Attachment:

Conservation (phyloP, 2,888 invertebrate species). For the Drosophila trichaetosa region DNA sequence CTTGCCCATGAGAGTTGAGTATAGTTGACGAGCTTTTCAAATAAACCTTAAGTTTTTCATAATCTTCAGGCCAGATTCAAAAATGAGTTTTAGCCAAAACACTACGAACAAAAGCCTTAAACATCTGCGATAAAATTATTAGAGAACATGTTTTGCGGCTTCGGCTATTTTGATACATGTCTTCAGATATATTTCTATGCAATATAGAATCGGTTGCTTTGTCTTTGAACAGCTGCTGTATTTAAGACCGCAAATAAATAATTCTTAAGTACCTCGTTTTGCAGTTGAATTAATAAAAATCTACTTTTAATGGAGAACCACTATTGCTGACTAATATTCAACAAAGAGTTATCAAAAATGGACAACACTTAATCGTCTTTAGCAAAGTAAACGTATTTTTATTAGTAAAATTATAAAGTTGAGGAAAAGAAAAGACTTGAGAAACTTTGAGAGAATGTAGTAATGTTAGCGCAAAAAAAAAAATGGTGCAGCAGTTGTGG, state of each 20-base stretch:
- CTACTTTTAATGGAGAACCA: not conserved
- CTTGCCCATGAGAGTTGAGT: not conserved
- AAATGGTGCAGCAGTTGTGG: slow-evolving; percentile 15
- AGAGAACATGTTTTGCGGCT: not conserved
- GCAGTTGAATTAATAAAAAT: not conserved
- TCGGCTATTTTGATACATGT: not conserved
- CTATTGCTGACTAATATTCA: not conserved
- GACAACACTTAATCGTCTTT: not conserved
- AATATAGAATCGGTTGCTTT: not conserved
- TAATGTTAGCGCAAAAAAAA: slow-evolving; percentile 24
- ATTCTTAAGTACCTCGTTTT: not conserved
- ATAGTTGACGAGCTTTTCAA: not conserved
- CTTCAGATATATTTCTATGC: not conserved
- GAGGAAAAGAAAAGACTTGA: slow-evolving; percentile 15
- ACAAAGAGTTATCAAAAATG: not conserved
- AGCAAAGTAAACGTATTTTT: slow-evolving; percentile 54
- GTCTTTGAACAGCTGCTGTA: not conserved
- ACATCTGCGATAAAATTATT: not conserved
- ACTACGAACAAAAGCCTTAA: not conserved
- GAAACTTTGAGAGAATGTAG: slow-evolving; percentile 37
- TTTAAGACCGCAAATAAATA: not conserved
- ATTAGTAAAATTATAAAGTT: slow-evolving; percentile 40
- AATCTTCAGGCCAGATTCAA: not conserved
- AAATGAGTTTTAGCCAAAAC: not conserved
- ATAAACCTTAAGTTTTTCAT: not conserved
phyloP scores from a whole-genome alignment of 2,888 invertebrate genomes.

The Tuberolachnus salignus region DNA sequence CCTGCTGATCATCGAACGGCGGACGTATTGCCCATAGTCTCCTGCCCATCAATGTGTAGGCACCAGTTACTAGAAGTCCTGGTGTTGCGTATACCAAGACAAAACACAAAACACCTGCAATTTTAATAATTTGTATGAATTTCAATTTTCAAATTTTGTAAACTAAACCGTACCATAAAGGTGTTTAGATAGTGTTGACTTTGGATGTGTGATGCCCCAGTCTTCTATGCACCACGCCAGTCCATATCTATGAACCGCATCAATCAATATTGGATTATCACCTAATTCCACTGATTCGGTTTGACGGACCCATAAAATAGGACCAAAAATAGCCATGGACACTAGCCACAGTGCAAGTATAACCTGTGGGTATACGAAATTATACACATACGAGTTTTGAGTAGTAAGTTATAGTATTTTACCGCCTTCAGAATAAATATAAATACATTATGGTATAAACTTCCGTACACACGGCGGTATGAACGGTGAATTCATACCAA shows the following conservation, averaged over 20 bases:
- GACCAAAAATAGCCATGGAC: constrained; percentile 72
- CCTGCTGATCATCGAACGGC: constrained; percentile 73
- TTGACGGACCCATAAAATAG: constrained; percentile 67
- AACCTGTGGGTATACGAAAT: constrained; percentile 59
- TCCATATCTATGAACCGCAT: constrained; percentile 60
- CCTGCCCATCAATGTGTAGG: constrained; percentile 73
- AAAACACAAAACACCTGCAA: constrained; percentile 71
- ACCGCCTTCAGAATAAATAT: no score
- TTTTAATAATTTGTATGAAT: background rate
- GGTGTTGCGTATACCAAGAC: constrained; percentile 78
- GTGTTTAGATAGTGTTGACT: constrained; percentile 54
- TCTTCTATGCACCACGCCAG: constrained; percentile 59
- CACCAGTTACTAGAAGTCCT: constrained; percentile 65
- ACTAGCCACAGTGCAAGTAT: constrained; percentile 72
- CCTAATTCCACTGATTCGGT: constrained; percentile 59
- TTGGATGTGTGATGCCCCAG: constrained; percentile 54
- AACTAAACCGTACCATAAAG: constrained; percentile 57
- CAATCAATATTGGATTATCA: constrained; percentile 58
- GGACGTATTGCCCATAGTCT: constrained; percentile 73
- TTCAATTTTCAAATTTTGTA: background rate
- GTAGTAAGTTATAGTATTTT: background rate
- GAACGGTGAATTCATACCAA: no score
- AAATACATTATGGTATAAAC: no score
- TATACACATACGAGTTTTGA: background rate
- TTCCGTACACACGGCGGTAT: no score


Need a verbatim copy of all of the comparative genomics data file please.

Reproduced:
Conservation (phyloP, 2,888 invertebrate species). For the Drosophila trichaetosa region DNA sequence CTTGCCCATGAGAGTTGAGTATAGTTGACGAGCTTTTCAAATAAACCTTAAGTTTTTCATAATCTTCAGGCCAGATTCAAAAATGAGTTTTAGCCAAAACACTACGAACAAAAGCCTTAAACATCTGCGATAAAATTATTAGAGAACATGTTTTGCGGCTTCGGCTATTTTGATACATGTCTTCAGATATATTTCTATGCAATATAGAATCGGTTGCTTTGTCTTTGAACAGCTGCTGTATTTAAGACCGCAAATAAATAATTCTTAAGTACCTCGTTTTGCAGTTGAATTAATAAAAATCTACTTTTAATGGAGAACCACTATTGCTGACTAATATTCAACAAAGAGTTATCAAAAATGGACAACACTTAATCGTCTTTAGCAAAGTAAACGTATTTTTATTAGTAAAATTATAAAGTTGAGGAAAAGAAAAGACTTGAGAAACTTTGAGAGAATGTAGTAATGTTAGCGCAAAAAAAAAAATGGTGCAGCAGTTGTGG, state of each 20-base stretch:
- CTACTTTTAATGGAGAACCA: not conserved
- CTTGCCCATGAGAGTTGAGT: not conserved
- AAATGGTGCAGCAGTTGTGG: slow-evolving; percentile 15
- AGAGAACATGTTTTGCGGCT: not conserved
- GCAGTTGAATTAATAAAAAT: not conserved
- TCGGCTATTTTGATACATGT: not conserved
- CTATTGCTGACTAATATTCA: not conserved
- GACAACACTTAATCGTCTTT: not conserved
- AATATAGAATCGGTTGCTTT: not conserved
- TAATGTTAGCGCAAAAAAAA: slow-evolving; percentile 24
- ATTCTTAAGTACCTCGTTTT: not conserved
- ATAGTTGACGAGCTTTTCAA: not conserved
- CTTCAGATATATTTCTATGC: not conserved
- GAGGAAAAGAAAAGACTTGA: slow-evolving; percentile 15
- ACAAAGAGTTATCAAAAATG: not conserved
- AGCAAAGTAAACGTATTTTT: slow-evolving; percentile 54
- GTCTTTGAACAGCTGCTGTA: not conserved
- ACATCTGCGATAAAATTATT: not conserved
- ACTACGAACAAAAGCCTTAA: not conserved
- GAAACTTTGAGAGAATGTAG: slow-evolving; percentile 37
- TTTAAGACCGCAAATAAATA: not conserved
- ATTAGTAAAATTATAAAGTT: slow-evolving; percentile 40
- AATCTTCAGGCCAGATTCAA: not conserved
- AAATGAGTTTTAGCCAAAAC: not conserved
- ATAAACCTTAAGTTTTTCAT: not conserved
phyloP scores from a whole-genome alignment of 2,888 invertebrate genomes.

The Tuberolachnus salignus region DNA sequence CCTGCTGATCATCGAACGGCGGACGTATTGCCCATAGTCTCCTGCCCATCAATGTGTAGGCACCAGTTACTAGAAGTCCTGGTGTTGCGTATACCAAGACAAAACACAAAACACCTGCAATTTTAATAATTTGTATGAATTTCAATTTTCAAATTTTGTAAACTAAACCGTACCATAAAGGTGTTTAGATAGTGTTGACTTTGGATGTGTGATGCCCCAGTCTTCTATGCACCACGCCAGTCCATATCTATGAACCGCATCAATCAATATTGGATTATCACCTAATTCCACTGATTCGGTTTGACGGACCCATAAAATAGGACCAAAAATAGCCATGGACACTAGCCACAGTGCAAGTATAACCTGTGGGTATACGAAATTATACACATACGAGTTTTGAGTAGTAAGTTATAGTATTTTACCGCCTTCAGAATAAATATAAATACATTATGGTATAAACTTCCGTACACACGGCGGTATGAACGGTGAATTCATACCAA shows the following conservation, averaged over 20 bases:
- GACCAAAAATAGCCATGGAC: constrained; percentile 72
- CCTGCTGATCATCGAACGGC: constrained; percentile 73
- TTGACGGACCCATAAAATAG: constrained; percentile 67
- AACCTGTGGGTATACGAAAT: constrained; percentile 59
- TCCATATCTATGAACCGCAT: constrained; percentile 60
- CCTGCCCATCAATGTGTAGG: constrained; percentile 73
- AAAACACAAAACACCTGCAA: constrained; percentile 71
- ACCGCCTTCAGAATAAATAT: no score
- TTTTAATAATTTGTATGAAT: background rate
- GGTGTTGCGTATACCAAGAC: constrained; percentile 78
- GTGTTTAGATAGTGTTGACT: constrained; percentile 54
- TCTTCTATGCACCACGCCAG: constrained; percentile 59
- CACCAGTTACTAGAAGTCCT: constrained; percentile 65
- ACTAGCCACAGTGCAAGTAT: constrained; percentile 72
- CCTAATTCCACTGATTCGGT: constrained; percentile 59
- TTGGATGTGTGATGCCCCAG: constrained; percentile 54
- AACTAAACCGTACCATAAAG: constrained; percentile 57
- CAATCAATATTGGATTATCA: constrained; percentile 58
- GGACGTATTGCCCATAGTCT: constrained; percentile 73
- TTCAATTTTCAAATTTTGTA: background rate
- GTAGTAAGTTATAGTATTTT: background rate
- GAACGGTGAATTCATACCAA: no score
- AAATACATTATGGTATAAAC: no score
- TATACACATACGAGTTTTGA: background rate
- TTCCGTACACACGGCGGTAT: no score